Former secretary of state Hillary Clinton yesterday deflected harsh Republican criticism of her handling of the deadly 2012 attack in Benghazi, Libya, and urged her questioners in Congress to put US national security ahead of politics.
At a sometimes heated hearing, Republicans accused the front-runner in the 2016 Democratic presidential race of misinforming the public about the cause of the attack by suspected Islamic militants that killed the US ambassador and three other Americans in Benghazi.
Republican representative Jim Jordan said Clinton had misleadingly implied the attack was a reaction to an anti-Muslim video. Clinton, who denies suggesting the video was the cause, yesterday called Jordan’s accusation “personally painful”.
“I’ve thought more about what happened than all of you put together,” she told the Republican-led panel.
“I’ve lost more sleep than all of you put together. I’ve been racking my brain about what could have been done, should have been done.”
The appearance before the Benghazi panel was a major political test for Clinton, who has been on a hot streak with a strong performance in last week’s first Democratic debate and the news on Wednesday that her strongest potential challenger, vice-president Joe Biden, will not seek the Democratic nomination for the November 2016 election.
The hearing also follows weeks of political brawling over whether the House committee’s real goal was to puncture her front-running presidential prospects.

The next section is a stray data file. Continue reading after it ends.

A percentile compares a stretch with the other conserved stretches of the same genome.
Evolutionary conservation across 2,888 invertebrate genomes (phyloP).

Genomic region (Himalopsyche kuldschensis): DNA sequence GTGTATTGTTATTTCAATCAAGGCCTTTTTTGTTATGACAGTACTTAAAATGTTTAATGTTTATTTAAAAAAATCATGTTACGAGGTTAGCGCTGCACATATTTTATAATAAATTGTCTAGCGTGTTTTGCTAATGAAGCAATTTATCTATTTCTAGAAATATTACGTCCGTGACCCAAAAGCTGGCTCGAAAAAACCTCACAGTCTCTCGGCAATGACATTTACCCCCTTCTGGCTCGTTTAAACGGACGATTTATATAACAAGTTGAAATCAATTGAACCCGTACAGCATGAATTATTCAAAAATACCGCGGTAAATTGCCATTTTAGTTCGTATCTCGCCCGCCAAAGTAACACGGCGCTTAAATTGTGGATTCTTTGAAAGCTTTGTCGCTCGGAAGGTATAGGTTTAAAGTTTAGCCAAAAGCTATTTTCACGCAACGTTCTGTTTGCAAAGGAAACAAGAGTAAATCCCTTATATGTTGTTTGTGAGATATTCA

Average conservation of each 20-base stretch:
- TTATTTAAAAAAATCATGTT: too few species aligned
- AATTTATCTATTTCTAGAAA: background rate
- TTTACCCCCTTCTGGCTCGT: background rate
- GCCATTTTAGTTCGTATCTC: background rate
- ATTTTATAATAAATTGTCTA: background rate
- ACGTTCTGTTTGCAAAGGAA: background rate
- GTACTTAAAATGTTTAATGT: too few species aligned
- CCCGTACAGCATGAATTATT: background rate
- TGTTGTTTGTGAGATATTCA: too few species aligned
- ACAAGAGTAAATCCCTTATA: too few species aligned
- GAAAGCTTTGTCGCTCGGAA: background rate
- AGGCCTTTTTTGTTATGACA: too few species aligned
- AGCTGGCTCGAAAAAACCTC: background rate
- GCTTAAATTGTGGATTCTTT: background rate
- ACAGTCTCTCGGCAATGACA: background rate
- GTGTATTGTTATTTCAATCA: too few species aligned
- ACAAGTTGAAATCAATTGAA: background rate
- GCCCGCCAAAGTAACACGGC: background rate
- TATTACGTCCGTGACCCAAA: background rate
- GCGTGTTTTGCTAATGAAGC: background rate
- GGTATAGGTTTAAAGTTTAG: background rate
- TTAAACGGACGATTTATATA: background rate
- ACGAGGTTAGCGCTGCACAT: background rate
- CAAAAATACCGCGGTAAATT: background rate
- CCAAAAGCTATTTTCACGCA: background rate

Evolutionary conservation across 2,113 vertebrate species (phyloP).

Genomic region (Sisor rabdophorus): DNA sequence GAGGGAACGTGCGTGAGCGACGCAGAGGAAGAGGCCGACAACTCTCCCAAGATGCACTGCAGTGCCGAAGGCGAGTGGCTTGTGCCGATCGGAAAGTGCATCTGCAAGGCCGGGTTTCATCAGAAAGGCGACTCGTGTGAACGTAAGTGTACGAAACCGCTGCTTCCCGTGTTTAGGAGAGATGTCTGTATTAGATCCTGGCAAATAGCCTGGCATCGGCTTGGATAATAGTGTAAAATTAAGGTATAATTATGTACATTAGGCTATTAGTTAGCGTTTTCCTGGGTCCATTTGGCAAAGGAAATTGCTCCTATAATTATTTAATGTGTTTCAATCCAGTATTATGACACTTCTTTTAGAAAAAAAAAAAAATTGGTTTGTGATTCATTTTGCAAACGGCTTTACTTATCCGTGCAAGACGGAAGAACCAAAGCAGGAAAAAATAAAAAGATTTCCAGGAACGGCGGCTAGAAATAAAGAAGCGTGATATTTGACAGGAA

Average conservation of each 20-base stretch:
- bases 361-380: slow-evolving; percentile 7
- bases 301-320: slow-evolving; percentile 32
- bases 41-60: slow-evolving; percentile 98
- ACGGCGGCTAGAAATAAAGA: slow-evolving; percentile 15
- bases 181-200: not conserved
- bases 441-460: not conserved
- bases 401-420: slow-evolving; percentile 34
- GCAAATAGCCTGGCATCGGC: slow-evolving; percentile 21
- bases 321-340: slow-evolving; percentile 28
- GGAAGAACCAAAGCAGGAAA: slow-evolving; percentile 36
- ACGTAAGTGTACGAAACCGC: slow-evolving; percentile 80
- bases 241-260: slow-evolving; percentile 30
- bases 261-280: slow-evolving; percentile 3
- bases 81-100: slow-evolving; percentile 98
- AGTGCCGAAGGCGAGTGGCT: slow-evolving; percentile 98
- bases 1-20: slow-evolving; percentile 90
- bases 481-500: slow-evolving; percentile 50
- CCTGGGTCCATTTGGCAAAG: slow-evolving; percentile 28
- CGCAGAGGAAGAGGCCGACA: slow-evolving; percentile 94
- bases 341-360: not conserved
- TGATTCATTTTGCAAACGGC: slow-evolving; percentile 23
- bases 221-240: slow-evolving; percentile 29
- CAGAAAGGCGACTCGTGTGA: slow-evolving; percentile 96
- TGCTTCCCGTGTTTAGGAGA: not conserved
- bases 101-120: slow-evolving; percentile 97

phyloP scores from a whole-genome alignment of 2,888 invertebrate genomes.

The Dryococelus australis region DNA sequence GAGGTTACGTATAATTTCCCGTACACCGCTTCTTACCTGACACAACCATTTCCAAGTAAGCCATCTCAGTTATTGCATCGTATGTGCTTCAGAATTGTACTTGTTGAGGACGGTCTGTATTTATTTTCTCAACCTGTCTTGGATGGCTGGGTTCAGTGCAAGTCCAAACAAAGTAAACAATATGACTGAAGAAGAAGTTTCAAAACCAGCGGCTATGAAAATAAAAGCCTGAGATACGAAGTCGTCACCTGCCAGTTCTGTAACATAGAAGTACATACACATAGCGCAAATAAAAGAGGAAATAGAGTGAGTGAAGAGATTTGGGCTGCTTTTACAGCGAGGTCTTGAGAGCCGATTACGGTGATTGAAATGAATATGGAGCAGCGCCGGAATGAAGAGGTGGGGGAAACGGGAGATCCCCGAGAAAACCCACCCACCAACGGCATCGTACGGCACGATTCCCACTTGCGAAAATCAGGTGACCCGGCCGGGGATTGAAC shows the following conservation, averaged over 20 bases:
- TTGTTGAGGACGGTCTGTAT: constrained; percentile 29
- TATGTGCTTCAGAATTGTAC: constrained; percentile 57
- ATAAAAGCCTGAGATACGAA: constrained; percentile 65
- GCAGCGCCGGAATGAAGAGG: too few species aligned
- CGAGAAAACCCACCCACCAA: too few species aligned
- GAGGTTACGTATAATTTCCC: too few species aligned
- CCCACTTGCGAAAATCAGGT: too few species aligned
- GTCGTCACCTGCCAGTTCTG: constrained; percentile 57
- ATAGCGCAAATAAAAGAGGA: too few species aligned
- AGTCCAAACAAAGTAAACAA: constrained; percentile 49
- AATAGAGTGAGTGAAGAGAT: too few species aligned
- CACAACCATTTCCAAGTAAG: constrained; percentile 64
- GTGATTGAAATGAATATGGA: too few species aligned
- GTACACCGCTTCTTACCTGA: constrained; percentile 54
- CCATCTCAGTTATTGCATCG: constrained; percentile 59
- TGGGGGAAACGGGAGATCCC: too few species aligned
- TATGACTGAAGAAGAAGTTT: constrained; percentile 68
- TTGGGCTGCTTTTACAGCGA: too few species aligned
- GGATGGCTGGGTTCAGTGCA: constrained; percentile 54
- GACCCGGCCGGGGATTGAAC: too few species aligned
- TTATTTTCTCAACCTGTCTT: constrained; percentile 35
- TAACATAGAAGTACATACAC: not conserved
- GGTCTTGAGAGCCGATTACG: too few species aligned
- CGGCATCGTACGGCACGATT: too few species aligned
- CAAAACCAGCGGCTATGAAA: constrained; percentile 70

Clinton told the panel the attacks must not discourage US action globally and said the incident already had been thoroughly investigated.
“We need leadership at home to match our leadership abroad, leadership that puts national security ahead of politics and ideology,” Clinton said in her only early reference to the political controversy that has dogged the panel.
The panel has spent 17 months looking into the attacks that killed J. Christopher Stevens, the US ambassador to Libya, and three other Americans at the US mission compound.
At one point, Clinton impassively stacked papers while Republican chairman Trey Gowdy and senior Democrat Elijah Cummings argued loudly over Cummings’ request that the closed-door testimony of Clinton friend Sidney Blumenthal be publicly released.
Clinton listened intently, head in hand, as Gowdy heatedly questioned her about the constant emails she received from Blumenthal. Republicans noted that ambassador Stevens did not even have Clinton’s email address.
“You didn’t need my email address to get my attention,” Clinton said.
Cummings said congressional Republicans set up the panel for a partisan witch hunt.
“They set them loose, Madame Secretary, because you’re running for president,” he told Clinton, calling for an end to the “taxpayer-funded fishing expedition.” He said that the committee had spent $14.7m of taxpayer money over 17 months.
Clinton defended her leadership in Libya as America’s top diplomat and denied longstanding Republican allegations that she personally turned down requests to beef up security in Benghazi.
Republican representative Peter Roskam told Clinton she was the chief architect of U.S policy in Libya and that “things in Libya today are a disaster,” but Clinton said US president Barack Obama made the final call on US Libya policy.
Clinton’s long-awaited appearance before the panel follows months of controversy about her use of a private home email server for her State Department work, a set-up that emerged in part because of the Benghazi committee’s demand last year to see her official records.
A 2012 report by a government accountability review board sharply faulted State Department officials for providing “grossly” insufficient security in Benghazi, despite upgrade requests from Stevens and others in Libya.
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